MOBILE, Ala. — Tuesday’s National Team practice at the 2022 Reese’s Senior Bowl, coached by the Detroit Lions, was just about on the verge of ending. The game clock at Hancock Whitney Stadium had stopped counting down, and there were no more period left to run. The roster of 50-plus NFL draft prospects huddled in a group near midfield.
Duce Staley, the Lions assistant coach who is inheriting the role of National Team head coach this week from the Lions’ Dan Campbell, started making some noise, audible to those watching even 50 yards away in the stadium stands.
Then Staley pointed to two players and called for an old-school showdown. It would be two of the best trench performers from that day’s practice — Florida State EDGE Jermaine Johnson II and Kentucky OG Darian Kinnard — going mano-y-mano.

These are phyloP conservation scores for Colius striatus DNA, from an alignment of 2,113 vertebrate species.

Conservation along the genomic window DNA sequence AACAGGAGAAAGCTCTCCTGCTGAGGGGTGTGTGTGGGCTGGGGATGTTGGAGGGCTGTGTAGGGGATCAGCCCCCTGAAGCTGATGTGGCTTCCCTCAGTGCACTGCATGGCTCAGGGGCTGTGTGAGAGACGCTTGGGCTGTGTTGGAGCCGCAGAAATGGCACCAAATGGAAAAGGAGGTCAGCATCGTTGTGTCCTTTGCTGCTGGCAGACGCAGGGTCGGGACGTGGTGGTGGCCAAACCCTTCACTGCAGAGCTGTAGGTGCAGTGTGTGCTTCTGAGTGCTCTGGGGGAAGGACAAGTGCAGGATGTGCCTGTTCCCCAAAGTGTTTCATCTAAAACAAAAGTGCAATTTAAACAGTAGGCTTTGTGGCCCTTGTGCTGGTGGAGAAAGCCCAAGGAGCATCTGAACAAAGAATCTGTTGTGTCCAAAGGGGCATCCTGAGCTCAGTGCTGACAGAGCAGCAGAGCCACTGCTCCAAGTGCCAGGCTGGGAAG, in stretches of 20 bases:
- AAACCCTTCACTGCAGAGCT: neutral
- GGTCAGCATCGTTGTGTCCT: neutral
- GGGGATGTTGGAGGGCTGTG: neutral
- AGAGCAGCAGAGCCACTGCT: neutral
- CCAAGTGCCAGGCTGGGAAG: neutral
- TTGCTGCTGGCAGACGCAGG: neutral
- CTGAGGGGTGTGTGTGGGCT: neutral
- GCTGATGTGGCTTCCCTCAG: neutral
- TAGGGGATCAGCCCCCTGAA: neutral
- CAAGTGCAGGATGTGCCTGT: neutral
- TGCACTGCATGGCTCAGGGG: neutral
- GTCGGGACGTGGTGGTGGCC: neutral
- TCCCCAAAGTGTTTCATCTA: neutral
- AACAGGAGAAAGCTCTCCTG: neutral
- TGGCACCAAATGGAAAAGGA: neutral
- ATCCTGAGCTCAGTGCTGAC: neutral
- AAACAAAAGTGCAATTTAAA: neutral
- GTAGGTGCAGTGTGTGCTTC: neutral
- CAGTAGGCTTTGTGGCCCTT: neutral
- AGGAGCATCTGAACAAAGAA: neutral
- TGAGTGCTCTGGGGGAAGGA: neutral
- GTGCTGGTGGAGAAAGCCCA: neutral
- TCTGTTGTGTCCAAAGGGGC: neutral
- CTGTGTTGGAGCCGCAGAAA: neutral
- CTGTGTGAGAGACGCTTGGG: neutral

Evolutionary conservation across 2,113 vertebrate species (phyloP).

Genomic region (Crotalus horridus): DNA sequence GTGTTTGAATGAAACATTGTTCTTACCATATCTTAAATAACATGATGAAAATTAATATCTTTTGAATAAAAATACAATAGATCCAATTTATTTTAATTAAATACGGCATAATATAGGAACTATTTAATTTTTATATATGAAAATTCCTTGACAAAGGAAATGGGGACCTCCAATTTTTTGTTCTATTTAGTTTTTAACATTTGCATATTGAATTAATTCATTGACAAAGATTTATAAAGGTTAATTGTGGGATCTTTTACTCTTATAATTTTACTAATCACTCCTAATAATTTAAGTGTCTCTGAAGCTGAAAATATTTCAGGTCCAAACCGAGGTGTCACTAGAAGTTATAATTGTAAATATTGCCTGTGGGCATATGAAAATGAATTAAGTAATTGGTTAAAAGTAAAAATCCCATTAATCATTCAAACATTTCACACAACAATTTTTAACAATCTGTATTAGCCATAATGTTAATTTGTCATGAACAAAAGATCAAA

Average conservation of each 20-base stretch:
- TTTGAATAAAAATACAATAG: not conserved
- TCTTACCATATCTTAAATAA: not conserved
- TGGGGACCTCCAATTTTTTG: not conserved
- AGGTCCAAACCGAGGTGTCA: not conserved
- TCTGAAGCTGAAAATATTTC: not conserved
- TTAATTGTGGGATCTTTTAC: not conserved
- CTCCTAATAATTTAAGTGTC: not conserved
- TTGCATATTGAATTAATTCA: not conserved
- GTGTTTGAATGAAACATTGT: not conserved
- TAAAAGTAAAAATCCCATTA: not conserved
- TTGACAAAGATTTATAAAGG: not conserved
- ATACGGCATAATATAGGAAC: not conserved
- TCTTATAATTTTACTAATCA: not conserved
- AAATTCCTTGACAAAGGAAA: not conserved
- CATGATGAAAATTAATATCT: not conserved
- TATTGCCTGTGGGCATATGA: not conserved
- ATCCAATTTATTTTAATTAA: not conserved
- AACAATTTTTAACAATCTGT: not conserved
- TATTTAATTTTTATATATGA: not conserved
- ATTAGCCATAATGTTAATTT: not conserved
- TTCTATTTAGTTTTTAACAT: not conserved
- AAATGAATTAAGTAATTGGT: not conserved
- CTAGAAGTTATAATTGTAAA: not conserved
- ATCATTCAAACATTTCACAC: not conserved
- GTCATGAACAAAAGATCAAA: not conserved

With the entire team watching and goading them on.
“I was like, ‘OK, here we go,’” the 6-foot-4 3/4, 324-pound Kinnard said.
Added Johnson: “You have to enjoy the journey. And to be called out like that, after my first practice down here, it obviously shows my coaches feel a certain way about me and what I did in practice.”
Practices had started some two hours earlier, and the offensive and defensive linemen had gone through a spate of one-on-one pass-rush battles, along with the “half line” drills that matched three offensive linemen trying to block three defensive linemen.
For football junkies and scouts alike, this is the good stuff. Sure, the quarterbacks earn a lot of eyeballs, as do the skill-position performers. It’s not hard to understand why in this fantasy-football era in which we reside.
But the trench battles are the real meat and potatoes of the practice show here.
Florida State EDGE Jermaine Johnson II has been perhaps the best player at the 2022 Senior Bowl. (Photo by David Rosenblum/Icon…